Introduction / History The Fulani peoples are related to the Hausa, and together they make up the largest people group in sub-Saharan Africa. The Fulani peoples have been nomadic pastoralists for centuries, and their ancestors lead several great West African empires.
Where are they located? There are Fulani people living in most West African countries, including Cote d'Ivoire. The Fulani peoples live as far east as Sudan.
What are their lives like? About a fourth of them are nomadic pastoralists. Even those who are settled often make their living through their livestock. As often happens, pastoral people like the Fulani are in conflict with farmers who compete for the same land. Some Fulani have migrated to larger cities like Abidjan when situations make herding cattle impossible. Though some are traders or common laborers, they consider it a disgrace to not own livestock.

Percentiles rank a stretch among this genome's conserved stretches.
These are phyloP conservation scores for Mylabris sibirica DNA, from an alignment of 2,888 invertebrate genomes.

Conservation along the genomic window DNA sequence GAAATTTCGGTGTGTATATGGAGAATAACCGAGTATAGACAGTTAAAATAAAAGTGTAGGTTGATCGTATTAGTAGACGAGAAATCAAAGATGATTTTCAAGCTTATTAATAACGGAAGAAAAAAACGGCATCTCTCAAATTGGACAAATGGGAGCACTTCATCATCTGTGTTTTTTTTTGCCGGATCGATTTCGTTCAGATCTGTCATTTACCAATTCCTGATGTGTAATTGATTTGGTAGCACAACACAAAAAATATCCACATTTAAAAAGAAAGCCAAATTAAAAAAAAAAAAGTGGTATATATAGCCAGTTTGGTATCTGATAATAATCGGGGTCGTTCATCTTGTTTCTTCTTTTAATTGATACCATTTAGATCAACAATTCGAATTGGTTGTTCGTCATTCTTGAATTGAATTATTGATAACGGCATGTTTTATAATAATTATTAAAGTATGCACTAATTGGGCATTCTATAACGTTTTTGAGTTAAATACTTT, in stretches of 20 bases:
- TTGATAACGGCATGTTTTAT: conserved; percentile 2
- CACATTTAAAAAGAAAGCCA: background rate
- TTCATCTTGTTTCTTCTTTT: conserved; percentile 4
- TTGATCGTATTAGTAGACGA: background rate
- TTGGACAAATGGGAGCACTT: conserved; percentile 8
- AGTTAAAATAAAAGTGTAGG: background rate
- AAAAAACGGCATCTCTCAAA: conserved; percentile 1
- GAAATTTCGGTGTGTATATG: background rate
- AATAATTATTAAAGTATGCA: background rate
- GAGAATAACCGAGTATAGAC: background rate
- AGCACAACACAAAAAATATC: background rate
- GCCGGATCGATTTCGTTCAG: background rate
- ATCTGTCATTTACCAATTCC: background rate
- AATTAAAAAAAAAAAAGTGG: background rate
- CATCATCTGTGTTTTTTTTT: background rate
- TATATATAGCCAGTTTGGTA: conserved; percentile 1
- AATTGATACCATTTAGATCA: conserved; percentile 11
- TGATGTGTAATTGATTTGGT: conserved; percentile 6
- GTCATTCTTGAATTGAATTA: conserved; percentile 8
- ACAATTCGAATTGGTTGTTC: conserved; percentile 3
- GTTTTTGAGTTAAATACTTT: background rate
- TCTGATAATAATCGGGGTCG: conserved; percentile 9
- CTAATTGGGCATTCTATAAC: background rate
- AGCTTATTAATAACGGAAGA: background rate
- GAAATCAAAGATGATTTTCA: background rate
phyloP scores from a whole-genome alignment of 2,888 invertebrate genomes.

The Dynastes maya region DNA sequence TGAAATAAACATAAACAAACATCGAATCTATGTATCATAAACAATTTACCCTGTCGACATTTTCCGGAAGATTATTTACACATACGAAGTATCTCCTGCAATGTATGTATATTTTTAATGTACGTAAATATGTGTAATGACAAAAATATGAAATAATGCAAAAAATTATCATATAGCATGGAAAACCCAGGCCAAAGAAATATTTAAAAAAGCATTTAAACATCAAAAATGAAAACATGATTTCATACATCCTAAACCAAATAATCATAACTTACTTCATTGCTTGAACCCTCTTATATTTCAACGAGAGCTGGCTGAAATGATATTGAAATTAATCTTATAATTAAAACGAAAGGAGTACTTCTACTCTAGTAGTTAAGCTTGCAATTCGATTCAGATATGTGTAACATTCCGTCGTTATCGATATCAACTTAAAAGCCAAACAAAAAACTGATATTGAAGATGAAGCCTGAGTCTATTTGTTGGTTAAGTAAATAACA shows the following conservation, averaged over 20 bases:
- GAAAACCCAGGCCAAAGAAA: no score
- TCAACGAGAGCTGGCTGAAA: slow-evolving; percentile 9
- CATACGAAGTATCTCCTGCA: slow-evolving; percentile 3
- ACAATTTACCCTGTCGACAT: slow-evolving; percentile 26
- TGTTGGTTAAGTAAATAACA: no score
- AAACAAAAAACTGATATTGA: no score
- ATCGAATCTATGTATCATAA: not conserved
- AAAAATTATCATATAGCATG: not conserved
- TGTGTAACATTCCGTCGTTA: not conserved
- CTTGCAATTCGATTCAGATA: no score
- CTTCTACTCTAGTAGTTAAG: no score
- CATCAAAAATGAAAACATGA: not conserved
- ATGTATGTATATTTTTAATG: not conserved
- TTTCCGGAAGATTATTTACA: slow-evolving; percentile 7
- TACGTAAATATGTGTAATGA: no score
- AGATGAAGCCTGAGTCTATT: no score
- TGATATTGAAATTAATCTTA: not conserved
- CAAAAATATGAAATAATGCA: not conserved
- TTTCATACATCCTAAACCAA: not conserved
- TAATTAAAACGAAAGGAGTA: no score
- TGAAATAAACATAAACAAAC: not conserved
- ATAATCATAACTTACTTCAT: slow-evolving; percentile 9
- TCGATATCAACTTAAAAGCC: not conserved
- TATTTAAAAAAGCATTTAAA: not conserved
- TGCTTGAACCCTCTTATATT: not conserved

What are their beliefs? Though the Fulani people in Cote d'Ivoire hold to traditional animistic beliefs, they identify with being Muslims. Their identity in Islam keeps them from accepting that they need Jesus to save them from sin. Secondly, their identity as being cattle herders gives many of them a pride that is hard to overcome. Pride-filled people cannot approach God as a child.
What are their needs? The Sahel Desert is creeping south, leaving less vegetation for cattle and other livestock. Whether they like it or not, the Fulani will have to adjust to making their living without livestock. Someone can help them dig wells to get adequate water, or learn valuable skills that will help them flourish in the 21st century.
Prayer Points There are very few believers among the Fulani. They are not accepted by others within their communities. Pray for them to have the love and grace to deal with being treated unfairly. Pray that they will honor Christ with their words and deeds. * Pray for the availability of the Jesus Film in the primary language of this people.